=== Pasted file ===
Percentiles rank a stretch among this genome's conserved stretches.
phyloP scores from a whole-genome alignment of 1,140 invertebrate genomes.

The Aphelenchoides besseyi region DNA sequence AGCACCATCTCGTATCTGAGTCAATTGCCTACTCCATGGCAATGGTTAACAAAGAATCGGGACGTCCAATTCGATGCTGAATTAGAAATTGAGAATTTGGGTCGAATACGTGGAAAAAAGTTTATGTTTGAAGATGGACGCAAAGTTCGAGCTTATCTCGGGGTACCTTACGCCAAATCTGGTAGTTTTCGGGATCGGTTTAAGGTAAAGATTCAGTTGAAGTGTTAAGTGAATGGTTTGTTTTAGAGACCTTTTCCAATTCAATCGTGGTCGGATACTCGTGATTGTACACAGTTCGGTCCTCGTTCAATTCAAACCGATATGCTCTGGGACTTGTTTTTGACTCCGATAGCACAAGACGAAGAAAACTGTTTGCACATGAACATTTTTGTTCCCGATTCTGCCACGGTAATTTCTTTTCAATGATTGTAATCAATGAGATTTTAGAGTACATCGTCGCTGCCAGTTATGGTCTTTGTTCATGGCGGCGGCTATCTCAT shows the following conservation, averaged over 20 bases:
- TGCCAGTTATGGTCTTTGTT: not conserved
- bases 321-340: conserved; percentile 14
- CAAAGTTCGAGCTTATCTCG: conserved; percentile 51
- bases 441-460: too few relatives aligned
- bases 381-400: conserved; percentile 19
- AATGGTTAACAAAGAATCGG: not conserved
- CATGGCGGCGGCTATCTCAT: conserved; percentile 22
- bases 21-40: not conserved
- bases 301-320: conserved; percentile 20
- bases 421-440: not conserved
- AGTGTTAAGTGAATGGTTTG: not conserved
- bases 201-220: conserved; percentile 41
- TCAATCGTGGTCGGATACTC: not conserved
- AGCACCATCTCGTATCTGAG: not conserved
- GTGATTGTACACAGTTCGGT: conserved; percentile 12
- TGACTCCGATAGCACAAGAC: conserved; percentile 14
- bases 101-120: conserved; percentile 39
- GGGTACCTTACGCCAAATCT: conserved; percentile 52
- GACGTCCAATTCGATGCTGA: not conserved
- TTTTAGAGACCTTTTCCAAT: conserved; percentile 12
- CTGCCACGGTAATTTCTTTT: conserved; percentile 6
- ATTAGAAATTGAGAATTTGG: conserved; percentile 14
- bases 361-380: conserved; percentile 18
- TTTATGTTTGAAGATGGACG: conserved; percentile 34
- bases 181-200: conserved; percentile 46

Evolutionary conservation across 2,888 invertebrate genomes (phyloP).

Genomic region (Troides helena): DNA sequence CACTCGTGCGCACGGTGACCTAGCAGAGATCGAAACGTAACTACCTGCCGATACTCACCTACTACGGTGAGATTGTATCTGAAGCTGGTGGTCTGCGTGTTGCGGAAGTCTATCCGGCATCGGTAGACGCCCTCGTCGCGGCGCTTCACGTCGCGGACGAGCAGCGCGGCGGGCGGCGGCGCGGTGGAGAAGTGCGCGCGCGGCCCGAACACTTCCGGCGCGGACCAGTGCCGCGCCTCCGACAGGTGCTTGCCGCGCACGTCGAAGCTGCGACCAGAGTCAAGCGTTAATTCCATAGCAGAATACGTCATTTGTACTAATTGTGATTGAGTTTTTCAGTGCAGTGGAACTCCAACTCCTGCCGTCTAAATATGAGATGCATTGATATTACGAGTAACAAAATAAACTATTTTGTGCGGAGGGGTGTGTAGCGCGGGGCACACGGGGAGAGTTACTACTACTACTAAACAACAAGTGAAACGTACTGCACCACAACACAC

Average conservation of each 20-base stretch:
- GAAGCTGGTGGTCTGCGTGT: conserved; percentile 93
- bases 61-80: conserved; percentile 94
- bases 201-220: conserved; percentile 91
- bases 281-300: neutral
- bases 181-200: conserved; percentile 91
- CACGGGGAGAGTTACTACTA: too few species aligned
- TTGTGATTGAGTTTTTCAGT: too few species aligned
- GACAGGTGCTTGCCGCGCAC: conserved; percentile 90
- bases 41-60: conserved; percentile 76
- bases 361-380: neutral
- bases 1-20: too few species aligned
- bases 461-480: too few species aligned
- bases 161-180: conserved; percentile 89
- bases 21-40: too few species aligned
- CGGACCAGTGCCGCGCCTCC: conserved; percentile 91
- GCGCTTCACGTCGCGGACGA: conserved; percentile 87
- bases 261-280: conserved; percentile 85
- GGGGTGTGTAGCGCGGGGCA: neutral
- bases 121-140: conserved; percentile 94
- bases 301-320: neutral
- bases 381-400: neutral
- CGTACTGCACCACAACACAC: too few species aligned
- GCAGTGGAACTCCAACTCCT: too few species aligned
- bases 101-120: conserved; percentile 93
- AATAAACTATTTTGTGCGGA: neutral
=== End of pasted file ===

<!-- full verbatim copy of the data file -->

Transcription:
Percentiles rank a stretch among this genome's conserved stretches.
phyloP scores from a whole-genome alignment of 1,140 invertebrate genomes.

The Aphelenchoides besseyi region DNA sequence AGCACCATCTCGTATCTGAGTCAATTGCCTACTCCATGGCAATGGTTAACAAAGAATCGGGACGTCCAATTCGATGCTGAATTAGAAATTGAGAATTTGGGTCGAATACGTGGAAAAAAGTTTATGTTTGAAGATGGACGCAAAGTTCGAGCTTATCTCGGGGTACCTTACGCCAAATCTGGTAGTTTTCGGGATCGGTTTAAGGTAAAGATTCAGTTGAAGTGTTAAGTGAATGGTTTGTTTTAGAGACCTTTTCCAATTCAATCGTGGTCGGATACTCGTGATTGTACACAGTTCGGTCCTCGTTCAATTCAAACCGATATGCTCTGGGACTTGTTTTTGACTCCGATAGCACAAGACGAAGAAAACTGTTTGCACATGAACATTTTTGTTCCCGATTCTGCCACGGTAATTTCTTTTCAATGATTGTAATCAATGAGATTTTAGAGTACATCGTCGCTGCCAGTTATGGTCTTTGTTCATGGCGGCGGCTATCTCAT shows the following conservation, averaged over 20 bases:
- TGCCAGTTATGGTCTTTGTT: not conserved
- bases 321-340: conserved; percentile 14
- CAAAGTTCGAGCTTATCTCG: conserved; percentile 51
- bases 441-460: too few relatives aligned
- bases 381-400: conserved; percentile 19
- AATGGTTAACAAAGAATCGG: not conserved
- CATGGCGGCGGCTATCTCAT: conserved; percentile 22
- bases 21-40: not conserved
- bases 301-320: conserved; percentile 20
- bases 421-440: not conserved
- AGTGTTAAGTGAATGGTTTG: not conserved
- bases 201-220: conserved; percentile 41
- TCAATCGTGGTCGGATACTC: not conserved
- AGCACCATCTCGTATCTGAG: not conserved
- GTGATTGTACACAGTTCGGT: conserved; percentile 12
- TGACTCCGATAGCACAAGAC: conserved; percentile 14
- bases 101-120: conserved; percentile 39
- GGGTACCTTACGCCAAATCT: conserved; percentile 52
- GACGTCCAATTCGATGCTGA: not conserved
- TTTTAGAGACCTTTTCCAAT: conserved; percentile 12
- CTGCCACGGTAATTTCTTTT: conserved; percentile 6
- ATTAGAAATTGAGAATTTGG: conserved; percentile 14
- bases 361-380: conserved; percentile 18
- TTTATGTTTGAAGATGGACG: conserved; percentile 34
- bases 181-200: conserved; percentile 46

Evolutionary conservation across 2,888 invertebrate genomes (phyloP).

Genomic region (Troides helena): DNA sequence CACTCGTGCGCACGGTGACCTAGCAGAGATCGAAACGTAACTACCTGCCGATACTCACCTACTACGGTGAGATTGTATCTGAAGCTGGTGGTCTGCGTGTTGCGGAAGTCTATCCGGCATCGGTAGACGCCCTCGTCGCGGCGCTTCACGTCGCGGACGAGCAGCGCGGCGGGCGGCGGCGCGGTGGAGAAGTGCGCGCGCGGCCCGAACACTTCCGGCGCGGACCAGTGCCGCGCCTCCGACAGGTGCTTGCCGCGCACGTCGAAGCTGCGACCAGAGTCAAGCGTTAATTCCATAGCAGAATACGTCATTTGTACTAATTGTGATTGAGTTTTTCAGTGCAGTGGAACTCCAACTCCTGCCGTCTAAATATGAGATGCATTGATATTACGAGTAACAAAATAAACTATTTTGTGCGGAGGGGTGTGTAGCGCGGGGCACACGGGGAGAGTTACTACTACTACTAAACAACAAGTGAAACGTACTGCACCACAACACAC

Average conservation of each 20-base stretch:
- GAAGCTGGTGGTCTGCGTGT: conserved; percentile 93
- bases 61-80: conserved; percentile 94
- bases 201-220: conserved; percentile 91
- bases 281-300: neutral
- bases 181-200: conserved; percentile 91
- CACGGGGAGAGTTACTACTA: too few species aligned
- TTGTGATTGAGTTTTTCAGT: too few species aligned
- GACAGGTGCTTGCCGCGCAC: conserved; percentile 90
- bases 41-60: conserved; percentile 76
- bases 361-380: neutral
- bases 1-20: too few species aligned
- bases 461-480: too few species aligned
- bases 161-180: conserved; percentile 89
- bases 21-40: too few species aligned
- CGGACCAGTGCCGCGCCTCC: conserved; percentile 91
- GCGCTTCACGTCGCGGACGA: conserved; percentile 87
- bases 261-280: conserved; percentile 85
- GGGGTGTGTAGCGCGGGGCA: neutral
- bases 121-140: conserved; percentile 94
- bases 301-320: neutral
- bases 381-400: neutral
- CGTACTGCACCACAACACAC: too few species aligned
- GCAGTGGAACTCCAACTCCT: too few species aligned
- bases 101-120: conserved; percentile 93
- AATAAACTATTTTGTGCGGA: neutral